When women want to know if they are pregnant, they can buy a pregnancy test at the drugstore and look for a blue line to indicate pregnancy. The AK elephants also get pregnancy tests — but when those come out positive, you don’t see a blue line, you see the Mickey Mouse outline. (Really, Disney should sell tests like that for people, too. Wouldn’t that be more fun than just a blue line?) The vets working in WDW can also tell if the baby is going to be a boy or a girl based on the mother’s hormone levels. By 126 days, the baby’s trunk is visible on the ultrasound. (Yes, they have a portable ultrasound machine that they use to assess the pregnant elephants.)
You may also have noticed the baby giraffes born in both AK and AKL — another very successful breeding program. I was lucky enough to be doing a backstage tour the first day a baby giraffe was let out onto the Safari habitat with her mother. At first, you could see she was a little nervous. She stuck close to her mother’s long legs and stared wide-eyed at our truck. But within minutes, encouraged by her mother’s calm behavior, she was enjoying the freedom of being able to run around and explore. It was so much fun to watch this baby discover her new home.
Not all the animals born in the Animal Kingdom stay there. Some — including two of the gorillas who were born here — move on to other accredited zoos. In at least one case, they actually moved back to the home of their ancestors. The white rhinos have had seven babies since they were moved into AK, and Disney has reintroduced two of them back to their ancestral homeland in Uganda, Africa, where they are living on a reserve. White rhinos are endangered but bringing these two animals over to Uganda should bolster the reserve’s breeding program.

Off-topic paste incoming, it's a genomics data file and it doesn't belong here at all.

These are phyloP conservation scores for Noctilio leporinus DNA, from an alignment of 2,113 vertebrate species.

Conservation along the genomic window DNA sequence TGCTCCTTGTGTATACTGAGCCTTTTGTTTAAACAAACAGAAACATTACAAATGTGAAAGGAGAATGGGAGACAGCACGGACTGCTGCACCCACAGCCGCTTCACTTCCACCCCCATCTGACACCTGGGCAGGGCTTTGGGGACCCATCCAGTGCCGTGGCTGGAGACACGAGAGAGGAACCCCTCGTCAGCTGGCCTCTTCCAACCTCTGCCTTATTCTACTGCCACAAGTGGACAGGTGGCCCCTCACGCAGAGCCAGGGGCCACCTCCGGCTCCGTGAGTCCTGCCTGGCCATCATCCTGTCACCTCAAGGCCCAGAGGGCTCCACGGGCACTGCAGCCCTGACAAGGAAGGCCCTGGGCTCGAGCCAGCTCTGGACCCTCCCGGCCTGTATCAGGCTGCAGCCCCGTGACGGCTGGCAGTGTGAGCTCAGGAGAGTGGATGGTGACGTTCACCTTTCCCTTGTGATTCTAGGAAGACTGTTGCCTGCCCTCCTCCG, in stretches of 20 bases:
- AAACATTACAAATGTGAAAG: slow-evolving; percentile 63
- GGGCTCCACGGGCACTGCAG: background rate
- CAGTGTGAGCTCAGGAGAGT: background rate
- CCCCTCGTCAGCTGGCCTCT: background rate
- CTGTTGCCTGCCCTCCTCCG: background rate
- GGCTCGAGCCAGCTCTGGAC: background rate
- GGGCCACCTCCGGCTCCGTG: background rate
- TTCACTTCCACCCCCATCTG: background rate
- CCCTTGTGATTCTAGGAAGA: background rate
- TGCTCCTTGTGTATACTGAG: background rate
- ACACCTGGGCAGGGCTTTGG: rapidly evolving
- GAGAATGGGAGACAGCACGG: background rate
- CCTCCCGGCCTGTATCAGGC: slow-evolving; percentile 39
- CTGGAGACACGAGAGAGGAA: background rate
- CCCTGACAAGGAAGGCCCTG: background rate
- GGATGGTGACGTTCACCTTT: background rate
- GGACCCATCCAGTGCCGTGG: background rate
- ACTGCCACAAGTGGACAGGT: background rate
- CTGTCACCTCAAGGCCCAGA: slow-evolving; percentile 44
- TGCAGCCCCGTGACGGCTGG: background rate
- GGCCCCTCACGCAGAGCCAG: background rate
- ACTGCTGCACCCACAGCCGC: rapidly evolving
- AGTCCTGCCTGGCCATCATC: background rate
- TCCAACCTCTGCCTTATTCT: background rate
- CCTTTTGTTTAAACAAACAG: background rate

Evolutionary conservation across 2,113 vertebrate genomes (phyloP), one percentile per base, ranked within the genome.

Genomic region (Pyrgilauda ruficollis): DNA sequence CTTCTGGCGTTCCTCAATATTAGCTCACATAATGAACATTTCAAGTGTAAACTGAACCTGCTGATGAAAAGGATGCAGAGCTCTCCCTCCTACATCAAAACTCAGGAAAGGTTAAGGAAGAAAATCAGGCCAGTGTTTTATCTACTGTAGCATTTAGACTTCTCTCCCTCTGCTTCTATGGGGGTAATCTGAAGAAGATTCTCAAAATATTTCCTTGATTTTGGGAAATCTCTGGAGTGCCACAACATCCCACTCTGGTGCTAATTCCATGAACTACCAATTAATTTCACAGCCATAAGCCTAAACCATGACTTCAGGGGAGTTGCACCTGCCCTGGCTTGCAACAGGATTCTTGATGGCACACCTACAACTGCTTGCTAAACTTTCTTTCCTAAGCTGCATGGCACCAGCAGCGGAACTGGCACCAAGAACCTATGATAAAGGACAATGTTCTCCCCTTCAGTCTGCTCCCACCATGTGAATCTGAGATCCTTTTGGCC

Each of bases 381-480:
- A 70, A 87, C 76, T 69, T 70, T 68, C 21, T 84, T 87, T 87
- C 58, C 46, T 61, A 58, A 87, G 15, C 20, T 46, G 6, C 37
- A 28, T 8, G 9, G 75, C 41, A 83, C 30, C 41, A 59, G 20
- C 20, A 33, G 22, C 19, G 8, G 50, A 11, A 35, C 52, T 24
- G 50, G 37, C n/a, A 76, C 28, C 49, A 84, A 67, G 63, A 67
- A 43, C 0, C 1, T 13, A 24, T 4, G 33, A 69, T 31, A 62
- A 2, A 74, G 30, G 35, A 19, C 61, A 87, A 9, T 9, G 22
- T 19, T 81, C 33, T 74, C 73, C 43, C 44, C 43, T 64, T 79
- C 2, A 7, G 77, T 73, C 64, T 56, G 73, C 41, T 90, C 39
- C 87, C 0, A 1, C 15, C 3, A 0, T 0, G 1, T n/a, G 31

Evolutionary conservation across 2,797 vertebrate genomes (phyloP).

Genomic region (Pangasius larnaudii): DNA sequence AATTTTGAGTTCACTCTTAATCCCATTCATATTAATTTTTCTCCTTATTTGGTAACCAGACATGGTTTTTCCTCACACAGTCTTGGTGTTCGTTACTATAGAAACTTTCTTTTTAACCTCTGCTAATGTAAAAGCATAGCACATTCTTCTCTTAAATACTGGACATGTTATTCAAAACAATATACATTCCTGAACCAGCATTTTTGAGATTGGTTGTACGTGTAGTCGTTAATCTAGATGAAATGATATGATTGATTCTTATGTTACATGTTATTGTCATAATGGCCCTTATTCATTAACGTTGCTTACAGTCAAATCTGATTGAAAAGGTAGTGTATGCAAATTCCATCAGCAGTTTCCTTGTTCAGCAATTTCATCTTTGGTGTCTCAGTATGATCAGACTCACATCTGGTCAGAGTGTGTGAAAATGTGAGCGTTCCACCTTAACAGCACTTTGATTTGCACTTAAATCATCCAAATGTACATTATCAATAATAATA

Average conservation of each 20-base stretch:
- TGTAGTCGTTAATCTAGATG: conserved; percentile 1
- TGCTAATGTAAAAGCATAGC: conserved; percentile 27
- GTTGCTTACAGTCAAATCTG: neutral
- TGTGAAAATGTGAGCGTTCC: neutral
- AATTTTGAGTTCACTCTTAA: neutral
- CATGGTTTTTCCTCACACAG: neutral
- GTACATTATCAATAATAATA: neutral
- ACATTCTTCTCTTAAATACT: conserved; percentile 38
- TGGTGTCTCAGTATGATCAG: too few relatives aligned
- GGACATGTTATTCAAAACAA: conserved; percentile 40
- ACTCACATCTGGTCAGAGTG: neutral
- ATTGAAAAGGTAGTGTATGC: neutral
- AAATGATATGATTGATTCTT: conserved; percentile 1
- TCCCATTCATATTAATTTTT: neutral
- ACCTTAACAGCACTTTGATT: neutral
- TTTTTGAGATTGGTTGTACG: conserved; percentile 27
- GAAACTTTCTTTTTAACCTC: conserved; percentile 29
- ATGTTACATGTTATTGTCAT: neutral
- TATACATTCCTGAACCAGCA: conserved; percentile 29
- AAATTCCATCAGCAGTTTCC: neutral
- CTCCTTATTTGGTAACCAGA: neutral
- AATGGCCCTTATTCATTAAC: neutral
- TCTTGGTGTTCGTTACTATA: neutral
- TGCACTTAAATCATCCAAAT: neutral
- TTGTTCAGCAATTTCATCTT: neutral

Other animals are raised at WDW but never seen by the guests. Some very small, very endangered birds called the Micronesian kingfishers are being bred in an “offstage” area of AK devoted to avian research and breeding. Lehnhardt says there are only 60 of these rare birds left in the world. Twenty-one have been hatched in AK. Disney’s efforts may rescue these birds from extinction. Key Largo wood rats are another behind-the-scenes animal being bred in Animal Kingdom.
Some of the breeding programs have actually been a little too successful. I haven’t yet figured out how to tell the difference between male hippos and female hippos, but fortunately the Disney animal keepers can. On the Safari tour, the male hippos live in one pond and the females on the other side of the road. That’s because they’ve already had 13 babies — and Lehnhardt says “that’s enough for now.” Keeping them apart seems to be the most effective method of birth control.
Many of the Disney Cast Members who work in AK are also involved in projects that extend beyond WDW to help endangered species. For example, Eduardo Valdes, head of Nutrition in the Animal Programs (and who earned his PhD at the university where I work!), is working on a project with the rare Puerto Rican crested toad. Another Cast Member makes regular visits to Colombia to help protect the cotton top tamarin, a monkey that has become endangered because so many trees are cut down.
So the next time you see the baby elephants with their mothers at the watering hole, or watch a mother gorilla sharing food with her baby, or catch sight of a baby giraffe stretching his neck beside his mother as they both reach for some tasty leaves, remember that you’re seeing something pretty special. Disney’s success in breeding these, and other, animals shows that they’ve created a healthy environment for them, and makes a real contribution to protecting endangered species around the world.